If you want to measure the thermal properties of a piece of copper or something, then that’s fine – you can suspend it in a cryostat or a calorimeter with a fine piece of wire or piece of nylon or something, then you could measure its properties. But with a liquid you can’t do that because a liquid needs to sit in a bottle. So when the liquid gets warm the bottle gets warm. There are heat losses. None of the measurement systems were taking into account these heat losses.
So using a summer student, we did an evaluation of how these heating systems work and we have redesigned the measurement cell. This work is associated with liquids, so even though the work is done here in the university, the IP in this goes to Liquid Research Ltd. We have offered this system to Nanotherics because the system is designed specifically to go into their coil system. They are evaluating it with a view to offering the new measurement system as an upgrade to the existing tools they have in the field.
Fundamentally we’ve worked out how to make sure the temperature of the system is uniform and that the uniformity of the magnetic field is known. By a clever technique we’ve managed to completely eliminate the effect of heat losses. That sounds implausible because you can never eliminate the effect of heat losses when you heat a liquid in a bottle. What you can do is to measure the heating effect and then extrapolate the data to an imaginary point where the heat losses are zero.
You can do exactly the same heating measurement, but this time using a resistive heater dipped into the sample. You can directly compare the heating rate from a heater where the heating rate is known very accurately, to heat generated by the magnetic field effect on the nanoparticles.
What have you found to be the main benefits of using the magneTherm?
The magneTherm system is much cheaper than the competitor systems. It’s also simpler, but none of the systems currently give you the correct heating value. Our work was recently presented at the recent Intellectual Conference on Magnetism in Barcelona and has been written up and submitted to Applied Physics Letters, which is the top applied physics publication vehicle in the world.
The magneTherm™ system
What direction do you think your work, and the field in general, will move in over the next few years?
I am due to retire in four years’ time, so my future is that I am slowing down, thankfully, but I’m spending more of my time supporting and helping my young colleagues to get going, and for sure the Heusler alloy story will run and run.
I plan to get funding from Seagate to continue the work on heat-assisted magnetic recording. There is also a new project on recording heads, but again because of my age I’m taking a backseat on that, or as much of a backseat as I ever do, and letting some of the youngsters get on with things.
In terms of Liquids Research Limited, we are a manufacturing company. We exist to make and sell magnetic liquids. But there are new, and in some cases, quite interesting, things to look at. Also there is the case that the world in which we live constantly demands improvements in materials, and those improvements in materials can only be of value if the under-pinning physics is understood.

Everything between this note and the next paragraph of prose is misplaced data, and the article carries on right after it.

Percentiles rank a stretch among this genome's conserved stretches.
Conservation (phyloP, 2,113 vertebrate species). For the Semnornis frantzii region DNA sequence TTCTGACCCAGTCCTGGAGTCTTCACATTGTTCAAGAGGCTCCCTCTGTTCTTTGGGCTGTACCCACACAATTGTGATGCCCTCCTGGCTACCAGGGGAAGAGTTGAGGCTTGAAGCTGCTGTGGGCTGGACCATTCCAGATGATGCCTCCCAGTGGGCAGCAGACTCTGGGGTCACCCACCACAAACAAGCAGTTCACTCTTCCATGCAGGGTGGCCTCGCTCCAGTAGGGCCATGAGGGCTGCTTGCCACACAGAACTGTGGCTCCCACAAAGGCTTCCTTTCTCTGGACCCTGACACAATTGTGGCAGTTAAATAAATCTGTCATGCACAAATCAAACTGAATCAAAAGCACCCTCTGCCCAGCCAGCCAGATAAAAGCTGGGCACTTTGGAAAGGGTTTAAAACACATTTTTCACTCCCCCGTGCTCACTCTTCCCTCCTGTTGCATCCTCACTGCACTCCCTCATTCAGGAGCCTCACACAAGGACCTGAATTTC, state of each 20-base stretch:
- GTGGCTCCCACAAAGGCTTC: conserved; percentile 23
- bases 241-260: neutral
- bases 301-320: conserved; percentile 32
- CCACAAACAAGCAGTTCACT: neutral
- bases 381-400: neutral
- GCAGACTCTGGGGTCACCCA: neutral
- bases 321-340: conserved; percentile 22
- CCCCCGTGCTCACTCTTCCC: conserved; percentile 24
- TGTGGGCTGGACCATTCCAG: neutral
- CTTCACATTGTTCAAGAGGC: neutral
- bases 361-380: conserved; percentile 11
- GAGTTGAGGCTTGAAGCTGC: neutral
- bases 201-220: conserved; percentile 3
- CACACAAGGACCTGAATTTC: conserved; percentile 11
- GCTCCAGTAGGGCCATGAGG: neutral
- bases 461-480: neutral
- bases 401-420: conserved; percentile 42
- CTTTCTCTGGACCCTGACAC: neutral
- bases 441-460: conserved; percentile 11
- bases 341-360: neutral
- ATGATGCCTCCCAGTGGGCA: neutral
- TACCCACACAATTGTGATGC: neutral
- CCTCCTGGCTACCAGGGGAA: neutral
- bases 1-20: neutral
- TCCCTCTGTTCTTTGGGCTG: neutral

So in the next four years I plan to carry on doing what I’m doing. I cannot go off in any new directions because there simply isn’t time. I will continue to do my teaching and support these youngsters who are around. And when I retire, and that will depend on economic circumstances and whatever happens in the public spending review, I intend to spend about a year writing a monograph.
During the last 30 years I’ve written about 300 peer reviewed papers or more, of which maybe 40 or 50 are quite good and 10 of them were significant advances. So what I plan to do is to write a monograph so that people don’t have to go scrambling through all the journals looking for 300 papers. They can find it all in one place. And that I will leave behind me. I guess, if you like, that’s my life’s work.
About Professor Kevin O'Grady
Professor Kevin O'Grady was educated at The University of Wales in Bangor, studying for a degree and a PhD in Physics. Subsequently he was employed as a junior professor in Bangor, Loughborough University of Technology and subsequently in the School of Electronic Engineering at Bangor where he achieved a full professorship.
In 2000, Kevin relocated to the Physics Department at The University of York. Kevin leads the Magnetics Materials Research Group and his work concentrates on magnetisation reversal in a wide range of materials but particularly those finding application in the information storage industry such as magnetic hard disk drives.
In his early career, Kevin studied fundamental fine particle magnetism utilizing colloidal dispersions or ferrofluids as the medium for study. His current research interests are in the field of materials for hard disks and in exchange bias materials.
Kevin has published over 250 refereed works on the subject of magnetisation reversal. He is a former President of the IEEE Magnetics Society and was the associate editor of J.Phys.D:Appl.Phys. from 1995 to 2012.